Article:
What Does the USCIS Case Status “Case Was Denied” Mean for My Employment-Based Green Card Application?
If you see “Case Was Denied” as your USCIS case status online, it means that U.S. Citizenship and Immigration Services has received and reviewed your employment-based green card case and decided not to grant you a green card. If USCIS denies your employment-based green card, it will send you a denial notice explaining why. It can be disheartening to go through months of processing for an employment-based green card only to have your case denied. If this happens, you may want to get legal advice about the next steps. If you decide to appeal your case, you’ll want to have a good immigration attorney at your side.
Written by ImmigrationHelp Team.
Updated February 6, 2023
My USCIS Case Status Says “Case Was Denied.” What Does That Mean for My Green Card Application?
You may receive a notice from U.S. Citizenship and Immigration Services (USCIS) that says it denied your employment-based green card application. If so, it means that a USCIS officer considered your application but decided that you don’t qualify to receive a green card. You may not have met eligibility requirements under immigration law.
USCIS will send you an official notice explaining why it denied your application. But it will not return your fees, and you won’t receive an employment-based green card or lawful permanent resident status.
Having your green card denied after a long wait may seem like the end of the road, but that’s not always the case. The next step is determining the reason USCIS decided you are ineligible to receive a green card. Once you know the reason, you can decide how to move forward.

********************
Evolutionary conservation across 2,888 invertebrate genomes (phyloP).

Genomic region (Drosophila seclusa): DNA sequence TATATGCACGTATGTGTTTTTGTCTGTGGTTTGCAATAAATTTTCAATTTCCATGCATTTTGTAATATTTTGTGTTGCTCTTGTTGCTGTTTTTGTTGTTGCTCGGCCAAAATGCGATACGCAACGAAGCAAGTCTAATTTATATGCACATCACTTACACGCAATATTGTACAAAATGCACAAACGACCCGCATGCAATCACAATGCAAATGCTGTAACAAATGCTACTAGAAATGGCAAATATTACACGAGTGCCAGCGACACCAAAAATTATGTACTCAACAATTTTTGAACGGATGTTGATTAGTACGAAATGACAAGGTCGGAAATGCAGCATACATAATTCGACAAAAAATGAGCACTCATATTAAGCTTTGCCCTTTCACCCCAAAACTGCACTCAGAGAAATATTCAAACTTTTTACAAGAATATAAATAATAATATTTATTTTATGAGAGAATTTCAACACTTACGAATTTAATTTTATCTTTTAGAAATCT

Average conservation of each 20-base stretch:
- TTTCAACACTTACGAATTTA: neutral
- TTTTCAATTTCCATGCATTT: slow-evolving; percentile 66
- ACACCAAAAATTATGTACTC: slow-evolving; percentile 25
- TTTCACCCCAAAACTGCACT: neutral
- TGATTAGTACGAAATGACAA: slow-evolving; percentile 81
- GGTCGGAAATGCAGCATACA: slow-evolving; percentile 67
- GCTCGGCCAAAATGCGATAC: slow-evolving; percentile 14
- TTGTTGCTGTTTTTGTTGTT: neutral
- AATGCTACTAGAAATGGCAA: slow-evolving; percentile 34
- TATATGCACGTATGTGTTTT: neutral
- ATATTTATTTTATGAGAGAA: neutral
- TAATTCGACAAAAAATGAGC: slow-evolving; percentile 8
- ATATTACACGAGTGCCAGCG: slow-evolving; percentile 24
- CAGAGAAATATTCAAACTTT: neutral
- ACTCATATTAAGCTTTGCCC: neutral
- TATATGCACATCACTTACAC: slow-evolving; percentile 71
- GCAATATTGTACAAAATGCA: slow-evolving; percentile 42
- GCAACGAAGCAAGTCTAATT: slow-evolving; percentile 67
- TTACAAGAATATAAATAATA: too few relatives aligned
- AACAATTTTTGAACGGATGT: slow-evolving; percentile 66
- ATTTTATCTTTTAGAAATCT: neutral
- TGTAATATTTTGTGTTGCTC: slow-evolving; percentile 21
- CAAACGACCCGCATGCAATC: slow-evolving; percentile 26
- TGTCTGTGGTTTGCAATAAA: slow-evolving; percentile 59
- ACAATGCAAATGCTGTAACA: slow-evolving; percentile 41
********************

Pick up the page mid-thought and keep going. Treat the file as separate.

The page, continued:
You may consider getting legal assistance to appeal the denial of your employment-based application.
Where in the Employment-Based Green Card Application Process Might I See “Case Denied” as My Status?
USCIS will not deny your application until a USCIS officer has fully processed it. USCIS processing times differ based on the service center, time of year, and the immigration application type. After submitting any of your forms, you may see any of the following statuses:
Case Was Received: When USCIS receives your application, it will update your status and send you a receipt notice. This notice contains your receipt number, which helps you track the status of your case as it proceeds through the application process.
Case Was Rejected: USCIS may reject your application if you made an error on a form or submitted an incorrect filing fee. This does not mean your immigration benefit was denied, and it is often easy to correct.
Request for Additional Evidence (RFE) Was Sent: You will see this status if USCIS needs more evidence to verify the facts of your case. If you do not respond to the RFE by the deadline, you may get a Notice of Intent to Deny your immigration case.
Case Was Transferred: For logistical reasons, USCIS will sometimes transfer cases between service centers based on capacity.
Notice of Intent to Deny: USCIS may mail a Notice of Intent to Deny before it denies your green card application if you got a request for additional evidence and didn’t reply in by the deadline. In this case, USICS may decide you have abandoned your case. At this point you can file a motion to reopen your case if you meet eligibility criteria. If you do nothing, USCIS will deny your immigration case.